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Postman, The

Entry updated 9 January 2019. Tagged: Film.

Film (1997). Warner Bros presents a Tig production. Directed by Kevin Costner. Written by Brian Helgeland and Eric Roth, based on the novel The Postman (fixup 1985) by David Brin. Cast includes Scott Bairstow, Daniel von Bergen, Kevin Costner, Roberta Maxwell, Ron McLarty, Will Patton, Tom Petty, Giovanni Ribisi, James Russo, Joe Santos, Larenz Tate, Olivia Williams and Brian Anthony Wilson. Colour. 170 minutes.

The Optimism of a small-town, Ruined Earth America is restored by a Mysterious Stranger's efforts at reinstating postal Communications following a brief Nuclear Winter.

"It is 2013," runs The Postman's promotional tagline. "War has crippled the Earth. Technology has been erased. Our only hope is an unlikely Hero." Kevin Costner's third outing as actor-director so obviously seeks to marry the Pastoral-Unionism of the hugely-successful Western Dances with Wolves (1990) to the eco-survivalism of the Post-Holocaust action thriller Waterworld (1995) that it is difficult to interpret the result as much more than a reprise of what Brian W Aldiss referred to as the phenomenon of the Cosy Catastrophe in science fiction: the Costner-character here (unwittingly) begins to rebuild civilization on the basis of a lie improvised from a costume-change, is asked to impregnate the beautiful Abby (Williams) on his arrival in the village of Pineview and ends the film by besting the neo-fascist General Bethlehem (Patton) in single combat. "You're a godsend, a saviour," says Pineview resident Irene March (Maxwell) to the uniformed Costner (the character was named Gordon Kranz in the novel from which The Postman is adapted) as he hands her a letter from her sister in Denver, posted fifteen years previously. "I'm just the Postman," he replies, before going on to concoct fictional president "Richard Starkey, from Maine," along with the slogan, "Things are getting better," as a means of securing access to food and shelter. "Parties are over with," he tells the assembled residents of Pineview of the Politics of the (entirely imaginary) "Restored United States of America" based in Minneapolis: "It's the individual that counts."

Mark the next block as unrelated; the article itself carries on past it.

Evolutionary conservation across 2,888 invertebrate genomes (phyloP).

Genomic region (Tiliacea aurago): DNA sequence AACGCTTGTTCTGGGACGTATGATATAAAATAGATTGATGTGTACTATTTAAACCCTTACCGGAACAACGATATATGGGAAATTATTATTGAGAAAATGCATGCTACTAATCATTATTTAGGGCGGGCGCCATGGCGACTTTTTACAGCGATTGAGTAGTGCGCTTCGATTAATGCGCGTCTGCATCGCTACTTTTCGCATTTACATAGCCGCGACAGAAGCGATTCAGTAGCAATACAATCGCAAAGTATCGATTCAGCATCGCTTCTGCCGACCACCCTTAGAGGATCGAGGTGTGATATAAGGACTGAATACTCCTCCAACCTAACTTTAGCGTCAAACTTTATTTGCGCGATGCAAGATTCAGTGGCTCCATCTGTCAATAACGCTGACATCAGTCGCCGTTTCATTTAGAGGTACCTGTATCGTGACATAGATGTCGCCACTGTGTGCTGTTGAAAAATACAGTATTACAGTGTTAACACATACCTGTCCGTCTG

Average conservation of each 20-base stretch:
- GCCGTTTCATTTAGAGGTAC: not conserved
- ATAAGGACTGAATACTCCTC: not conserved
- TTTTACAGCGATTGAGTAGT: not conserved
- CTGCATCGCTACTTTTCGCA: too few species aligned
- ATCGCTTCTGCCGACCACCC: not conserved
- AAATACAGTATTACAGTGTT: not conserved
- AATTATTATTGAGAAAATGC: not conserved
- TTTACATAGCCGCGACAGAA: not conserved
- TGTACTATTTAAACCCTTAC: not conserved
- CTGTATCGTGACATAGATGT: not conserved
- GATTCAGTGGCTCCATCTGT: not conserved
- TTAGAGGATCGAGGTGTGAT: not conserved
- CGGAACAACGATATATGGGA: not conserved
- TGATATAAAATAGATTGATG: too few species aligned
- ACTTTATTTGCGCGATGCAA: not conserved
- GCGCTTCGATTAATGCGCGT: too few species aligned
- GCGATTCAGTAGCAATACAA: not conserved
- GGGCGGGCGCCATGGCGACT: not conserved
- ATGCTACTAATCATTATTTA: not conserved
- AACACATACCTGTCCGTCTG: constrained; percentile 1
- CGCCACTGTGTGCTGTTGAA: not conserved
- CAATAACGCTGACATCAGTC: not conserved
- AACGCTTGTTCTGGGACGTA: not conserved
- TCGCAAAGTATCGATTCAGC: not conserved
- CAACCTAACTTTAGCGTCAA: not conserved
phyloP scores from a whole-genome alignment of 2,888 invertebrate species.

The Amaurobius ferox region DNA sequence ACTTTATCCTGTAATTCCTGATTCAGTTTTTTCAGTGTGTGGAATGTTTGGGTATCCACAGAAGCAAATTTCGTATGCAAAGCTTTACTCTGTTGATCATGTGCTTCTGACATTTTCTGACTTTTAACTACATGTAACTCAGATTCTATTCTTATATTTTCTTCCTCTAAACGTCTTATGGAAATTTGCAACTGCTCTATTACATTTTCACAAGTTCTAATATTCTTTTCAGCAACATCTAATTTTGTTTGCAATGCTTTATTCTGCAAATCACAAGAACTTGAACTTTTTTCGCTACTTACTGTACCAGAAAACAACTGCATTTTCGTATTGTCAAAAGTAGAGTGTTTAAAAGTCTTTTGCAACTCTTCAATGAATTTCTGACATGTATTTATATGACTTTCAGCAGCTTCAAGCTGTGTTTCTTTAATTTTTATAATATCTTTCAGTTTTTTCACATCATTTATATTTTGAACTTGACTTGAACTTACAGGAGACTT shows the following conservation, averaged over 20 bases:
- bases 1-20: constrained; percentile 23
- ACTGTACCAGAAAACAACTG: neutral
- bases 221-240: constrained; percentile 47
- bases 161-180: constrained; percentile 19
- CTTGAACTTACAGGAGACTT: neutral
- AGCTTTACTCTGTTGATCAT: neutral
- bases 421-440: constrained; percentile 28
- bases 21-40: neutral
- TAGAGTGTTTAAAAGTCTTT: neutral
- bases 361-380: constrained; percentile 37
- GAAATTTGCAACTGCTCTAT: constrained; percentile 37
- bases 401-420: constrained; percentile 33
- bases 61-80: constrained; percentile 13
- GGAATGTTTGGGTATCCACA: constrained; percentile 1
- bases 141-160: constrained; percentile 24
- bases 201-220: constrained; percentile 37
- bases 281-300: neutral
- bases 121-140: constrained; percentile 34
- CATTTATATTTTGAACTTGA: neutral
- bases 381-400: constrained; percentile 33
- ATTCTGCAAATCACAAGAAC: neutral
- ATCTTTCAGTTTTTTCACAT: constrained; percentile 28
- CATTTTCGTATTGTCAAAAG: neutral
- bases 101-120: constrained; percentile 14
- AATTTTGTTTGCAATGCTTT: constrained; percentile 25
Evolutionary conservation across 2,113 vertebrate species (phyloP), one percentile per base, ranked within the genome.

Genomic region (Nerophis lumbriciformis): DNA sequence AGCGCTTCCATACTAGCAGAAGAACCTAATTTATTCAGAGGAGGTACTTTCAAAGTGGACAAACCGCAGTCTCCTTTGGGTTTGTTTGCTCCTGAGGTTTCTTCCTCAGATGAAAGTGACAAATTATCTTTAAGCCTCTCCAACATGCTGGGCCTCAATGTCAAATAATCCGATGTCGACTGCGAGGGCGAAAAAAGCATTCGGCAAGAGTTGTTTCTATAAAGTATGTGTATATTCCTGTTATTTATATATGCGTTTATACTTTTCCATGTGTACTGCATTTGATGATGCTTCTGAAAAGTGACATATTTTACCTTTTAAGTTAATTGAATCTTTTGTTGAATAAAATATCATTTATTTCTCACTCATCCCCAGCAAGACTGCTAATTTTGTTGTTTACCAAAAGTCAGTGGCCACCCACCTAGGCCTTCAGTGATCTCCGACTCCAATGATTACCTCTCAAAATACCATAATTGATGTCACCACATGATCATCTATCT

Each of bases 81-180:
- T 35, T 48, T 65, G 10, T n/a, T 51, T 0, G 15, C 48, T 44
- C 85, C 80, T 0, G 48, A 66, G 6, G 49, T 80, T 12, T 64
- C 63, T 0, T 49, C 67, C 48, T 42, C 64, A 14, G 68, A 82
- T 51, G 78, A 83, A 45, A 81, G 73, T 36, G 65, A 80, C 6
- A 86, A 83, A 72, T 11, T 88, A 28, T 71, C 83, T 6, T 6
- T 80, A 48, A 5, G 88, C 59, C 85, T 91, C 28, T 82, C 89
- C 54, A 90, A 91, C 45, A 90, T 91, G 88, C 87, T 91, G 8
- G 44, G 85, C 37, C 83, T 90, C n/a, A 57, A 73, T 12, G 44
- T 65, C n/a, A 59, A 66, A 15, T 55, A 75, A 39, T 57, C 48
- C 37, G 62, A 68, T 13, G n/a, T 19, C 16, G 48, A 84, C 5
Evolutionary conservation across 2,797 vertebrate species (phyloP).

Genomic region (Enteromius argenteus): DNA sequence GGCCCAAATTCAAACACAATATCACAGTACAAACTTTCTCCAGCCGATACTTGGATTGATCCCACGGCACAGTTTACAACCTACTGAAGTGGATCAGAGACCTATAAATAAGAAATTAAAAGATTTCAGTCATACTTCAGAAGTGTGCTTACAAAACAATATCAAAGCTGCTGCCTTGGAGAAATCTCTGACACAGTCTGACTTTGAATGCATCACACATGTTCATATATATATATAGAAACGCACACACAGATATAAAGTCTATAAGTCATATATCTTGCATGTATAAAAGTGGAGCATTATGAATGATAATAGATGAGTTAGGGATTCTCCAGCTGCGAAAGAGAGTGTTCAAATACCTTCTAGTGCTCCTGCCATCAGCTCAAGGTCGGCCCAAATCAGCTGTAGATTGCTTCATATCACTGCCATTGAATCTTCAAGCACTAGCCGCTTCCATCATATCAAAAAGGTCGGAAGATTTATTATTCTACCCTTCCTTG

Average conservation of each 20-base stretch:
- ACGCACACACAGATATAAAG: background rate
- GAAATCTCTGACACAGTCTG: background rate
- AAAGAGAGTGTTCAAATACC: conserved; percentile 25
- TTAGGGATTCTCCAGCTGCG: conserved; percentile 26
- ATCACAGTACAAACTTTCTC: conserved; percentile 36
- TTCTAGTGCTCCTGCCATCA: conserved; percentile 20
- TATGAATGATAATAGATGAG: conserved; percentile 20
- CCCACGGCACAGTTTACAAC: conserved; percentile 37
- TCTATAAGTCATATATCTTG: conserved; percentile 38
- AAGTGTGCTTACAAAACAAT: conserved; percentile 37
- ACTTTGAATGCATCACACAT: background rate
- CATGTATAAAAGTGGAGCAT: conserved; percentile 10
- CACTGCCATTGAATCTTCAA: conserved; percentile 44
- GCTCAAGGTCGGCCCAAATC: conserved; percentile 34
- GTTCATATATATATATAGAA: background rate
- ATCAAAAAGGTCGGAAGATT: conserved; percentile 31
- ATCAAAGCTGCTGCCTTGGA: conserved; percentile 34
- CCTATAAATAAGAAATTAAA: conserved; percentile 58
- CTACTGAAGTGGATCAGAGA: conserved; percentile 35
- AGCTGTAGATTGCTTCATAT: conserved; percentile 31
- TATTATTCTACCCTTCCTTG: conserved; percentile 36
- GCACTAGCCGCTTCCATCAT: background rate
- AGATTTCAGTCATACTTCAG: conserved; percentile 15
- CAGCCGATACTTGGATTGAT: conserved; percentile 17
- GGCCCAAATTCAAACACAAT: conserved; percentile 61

The arguments for a community-spirited liberal hegemony as the basis of Western civilization in David Brin's novel are somewhat more developed than those presented here. The novel's second part focuses on a group of Scientists masquerading as the mouthpieces of an (in fact defunct) sentient AI, "Cyclops", and their makeshift alliance with ranchers and Native Americans from Oregon's Umpqua Valley region, an affiliation which opposes the hyper-survivalist "Holnist" militia responsible for quashing any nascent inclination for the scattered communities of the Oregon flatlands to return to the cohesive infrastructure of their forebears. "Talking Computers and 'augments' worked fine in the book but they would have made things too complicated for a film," Brin said of screenwriter Brian Helgeland's decision to concentrate on the first third of his novel, "[...] I was already on record predicting that ... the right wing would hate [Costner] for slapping down the militia-solipsist movement, while leftists would despise him for depicting dignity and tolerance under the American flag." It is, however, the confusion of hope and wish-fulfilment, that makes The Postman seem more absurd than it should. "You have a gift, Postman," says Abby, eyes gleaming in gratitude. "I saw it back in Pineview ... you give out hope like it was candy in your pocket." Costner shows a good deal more creative judgement for frontier imagery and for dropping quotations from the monarchist propaganda plays of William Shakespeare into his own character's speechifying – Henry V's oration before the Siege of Harfleur is just one example – and there is Humour amongst the mawkish sentimentality, such as when the soldiers of the Holnist militia barrack the projectionist of a rudimentary Cinema to replace a showing of the Dolph Lundgren action thriller Universal Soldier (1992) – the violence of which is far too close to their everyday reality – with that of The Sound of Music (1965). The Postman is goodly-hearted but it is, in the end, the depiction of its titular character as a Messiah-like figure that impairs Brin's forewarning about how easily a small group of white supremacists might subvert the governmental mechanisms of a Near Future North America. [MD]


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